A recent study highlighting the international index of economic freedom states that the average amount of economic freedom is higher today than it has been in the past 20 years. Organizations such as the Wall Street Journal and the Heritage Foundation in Washington have been measuring countries that implement fiscal restraint to help improve the state of the economy for their citizens for over two decades.
According to a Daily Advance report, those countries that have adopted fiscal restraint and free trade are recognized by earning high scores on the index for protecting the rights of contract and property ownership while avoiding excessive taxes or regulations. Needless to say, countries that abuse their power and do not adhere to practices to help improve the state of their economy earn low scores.
In the past 20 years, global poverty has experienced one of the largest declines in history due to hundreds of millions of people who live in countries in Latin America, Eastern Europe, Africa and Asian that have liberalized their economies. It is up to each country’s government to put policies and processes in place to consistently maintain or improve their financial state, however, that is not always the case, particularly with the standard of living increasing due to escalating oil and natural resources costs.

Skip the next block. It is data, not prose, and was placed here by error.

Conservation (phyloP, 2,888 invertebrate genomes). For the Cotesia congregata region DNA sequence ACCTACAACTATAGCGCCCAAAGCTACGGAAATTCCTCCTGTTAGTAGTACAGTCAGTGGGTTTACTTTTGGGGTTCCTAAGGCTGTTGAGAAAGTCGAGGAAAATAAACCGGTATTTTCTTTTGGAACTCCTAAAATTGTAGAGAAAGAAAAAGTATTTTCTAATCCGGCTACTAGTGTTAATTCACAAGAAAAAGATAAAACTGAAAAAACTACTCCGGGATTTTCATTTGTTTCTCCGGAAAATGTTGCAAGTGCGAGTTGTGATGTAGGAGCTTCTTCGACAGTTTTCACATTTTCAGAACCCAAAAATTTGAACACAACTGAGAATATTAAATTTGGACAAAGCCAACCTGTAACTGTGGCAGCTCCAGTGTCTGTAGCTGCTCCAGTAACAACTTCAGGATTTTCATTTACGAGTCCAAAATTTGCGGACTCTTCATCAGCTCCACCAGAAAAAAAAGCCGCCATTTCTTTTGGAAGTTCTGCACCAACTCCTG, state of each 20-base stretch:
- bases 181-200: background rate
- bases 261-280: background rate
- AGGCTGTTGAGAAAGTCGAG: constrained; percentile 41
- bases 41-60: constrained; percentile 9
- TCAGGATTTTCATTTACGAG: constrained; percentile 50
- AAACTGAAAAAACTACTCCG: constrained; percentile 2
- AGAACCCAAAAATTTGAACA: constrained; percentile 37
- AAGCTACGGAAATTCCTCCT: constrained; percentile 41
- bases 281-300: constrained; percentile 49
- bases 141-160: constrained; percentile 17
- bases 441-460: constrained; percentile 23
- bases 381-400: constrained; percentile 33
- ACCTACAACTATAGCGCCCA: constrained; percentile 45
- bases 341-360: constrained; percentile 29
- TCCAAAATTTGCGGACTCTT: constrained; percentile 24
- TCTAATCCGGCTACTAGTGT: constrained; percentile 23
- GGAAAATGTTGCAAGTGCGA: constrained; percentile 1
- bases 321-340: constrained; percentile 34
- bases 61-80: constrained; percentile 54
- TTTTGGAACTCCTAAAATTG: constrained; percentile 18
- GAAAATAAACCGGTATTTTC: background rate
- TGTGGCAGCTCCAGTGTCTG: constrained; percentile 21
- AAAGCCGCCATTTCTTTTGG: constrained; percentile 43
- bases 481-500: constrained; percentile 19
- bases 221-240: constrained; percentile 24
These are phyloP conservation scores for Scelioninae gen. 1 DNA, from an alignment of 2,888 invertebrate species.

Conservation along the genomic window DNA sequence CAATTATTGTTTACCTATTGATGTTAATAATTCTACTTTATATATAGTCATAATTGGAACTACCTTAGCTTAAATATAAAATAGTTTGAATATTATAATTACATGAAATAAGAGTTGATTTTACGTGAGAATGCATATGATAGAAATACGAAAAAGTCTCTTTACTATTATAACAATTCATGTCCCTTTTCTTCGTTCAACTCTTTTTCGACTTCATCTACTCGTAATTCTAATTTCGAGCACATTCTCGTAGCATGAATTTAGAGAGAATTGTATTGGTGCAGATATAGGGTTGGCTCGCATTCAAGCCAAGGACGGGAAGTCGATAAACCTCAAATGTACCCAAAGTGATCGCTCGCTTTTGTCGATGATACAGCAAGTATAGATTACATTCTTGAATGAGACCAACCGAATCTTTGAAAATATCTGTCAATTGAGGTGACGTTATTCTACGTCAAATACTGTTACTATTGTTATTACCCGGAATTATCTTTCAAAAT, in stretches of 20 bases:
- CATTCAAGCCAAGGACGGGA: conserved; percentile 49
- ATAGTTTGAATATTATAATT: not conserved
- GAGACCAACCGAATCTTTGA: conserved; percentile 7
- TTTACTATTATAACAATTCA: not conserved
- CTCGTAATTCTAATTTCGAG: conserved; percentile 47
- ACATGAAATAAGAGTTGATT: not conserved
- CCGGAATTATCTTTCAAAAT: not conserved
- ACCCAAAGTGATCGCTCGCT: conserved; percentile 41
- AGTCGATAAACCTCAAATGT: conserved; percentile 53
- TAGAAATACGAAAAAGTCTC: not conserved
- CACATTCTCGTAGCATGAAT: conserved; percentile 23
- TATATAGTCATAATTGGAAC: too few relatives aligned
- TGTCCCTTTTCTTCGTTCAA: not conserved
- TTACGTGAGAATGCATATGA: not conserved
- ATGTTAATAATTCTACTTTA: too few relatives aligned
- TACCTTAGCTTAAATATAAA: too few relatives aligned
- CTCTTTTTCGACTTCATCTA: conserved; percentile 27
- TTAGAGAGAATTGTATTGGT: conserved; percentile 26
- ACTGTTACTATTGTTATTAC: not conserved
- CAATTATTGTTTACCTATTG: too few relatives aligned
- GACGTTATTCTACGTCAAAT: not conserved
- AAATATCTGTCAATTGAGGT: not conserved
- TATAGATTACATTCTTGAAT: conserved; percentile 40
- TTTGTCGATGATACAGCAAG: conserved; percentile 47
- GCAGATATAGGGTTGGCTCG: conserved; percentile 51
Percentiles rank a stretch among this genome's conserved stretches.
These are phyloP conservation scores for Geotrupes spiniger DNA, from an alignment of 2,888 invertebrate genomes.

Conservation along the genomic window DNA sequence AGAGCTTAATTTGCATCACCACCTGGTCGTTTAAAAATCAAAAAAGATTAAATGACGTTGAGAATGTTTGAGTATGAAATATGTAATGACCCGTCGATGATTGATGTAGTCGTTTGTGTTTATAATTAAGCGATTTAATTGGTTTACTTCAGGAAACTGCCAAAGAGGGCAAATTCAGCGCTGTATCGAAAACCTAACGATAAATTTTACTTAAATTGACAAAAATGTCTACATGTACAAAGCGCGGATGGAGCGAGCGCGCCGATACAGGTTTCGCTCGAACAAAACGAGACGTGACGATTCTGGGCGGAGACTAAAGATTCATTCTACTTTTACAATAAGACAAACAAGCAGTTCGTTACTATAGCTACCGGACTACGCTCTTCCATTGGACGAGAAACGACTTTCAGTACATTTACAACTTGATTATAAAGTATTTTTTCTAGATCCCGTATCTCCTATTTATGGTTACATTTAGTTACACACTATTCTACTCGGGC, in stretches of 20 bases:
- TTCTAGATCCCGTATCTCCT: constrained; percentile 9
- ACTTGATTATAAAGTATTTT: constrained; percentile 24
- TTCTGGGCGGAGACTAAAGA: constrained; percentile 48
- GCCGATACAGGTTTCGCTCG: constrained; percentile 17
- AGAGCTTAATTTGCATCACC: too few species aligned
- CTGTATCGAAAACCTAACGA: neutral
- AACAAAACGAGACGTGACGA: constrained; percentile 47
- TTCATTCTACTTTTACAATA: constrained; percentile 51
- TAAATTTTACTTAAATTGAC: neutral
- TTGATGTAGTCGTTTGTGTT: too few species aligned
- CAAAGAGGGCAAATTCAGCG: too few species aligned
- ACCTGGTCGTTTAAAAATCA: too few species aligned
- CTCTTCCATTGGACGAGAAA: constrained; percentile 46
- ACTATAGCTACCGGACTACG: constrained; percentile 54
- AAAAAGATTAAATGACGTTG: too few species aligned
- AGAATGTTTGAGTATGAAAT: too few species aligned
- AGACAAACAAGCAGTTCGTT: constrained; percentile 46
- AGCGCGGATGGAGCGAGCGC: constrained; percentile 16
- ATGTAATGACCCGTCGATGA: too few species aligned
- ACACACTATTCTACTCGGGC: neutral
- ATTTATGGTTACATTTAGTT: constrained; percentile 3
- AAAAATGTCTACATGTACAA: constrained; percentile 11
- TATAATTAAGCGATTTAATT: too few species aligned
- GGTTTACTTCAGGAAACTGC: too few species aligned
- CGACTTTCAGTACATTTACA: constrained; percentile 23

For the countries that do not display acts of fiscal restraint or are up against hardships that prevent them from stabilizing their economies, they remain repressed and are experiencing lower scores on the index than ever. Unfortunately after enduring one of the biggest economic declines in U.S. history, the United States has fallen out of the top 10 countries in economic freedom, according to the index.
So what can the U.S. do to regain its independence towards economic freedom? It’s up to the state and local government to take charge to help reverse the downward trend. The first step is to curb our country’s fiscal recklessness and to stabilize regulatory burdens that result in tax increases. Next is for the government to begin breaking down economic freedom a step further by state since evidence proves that jobs and businesses created at the state level help to further support economic growth.
In the report, John Hood referenced a 2012 paper in the International Journal of Economics and Finance that stated that higher economic freedom tends to attract higher levels of investment from foreign firms, which then leads to more economic growth. In addition, a 2007 study in the Southern Economic Journal found that states attract another form of valuable capital, people, to the extent they embrace economic freedom.
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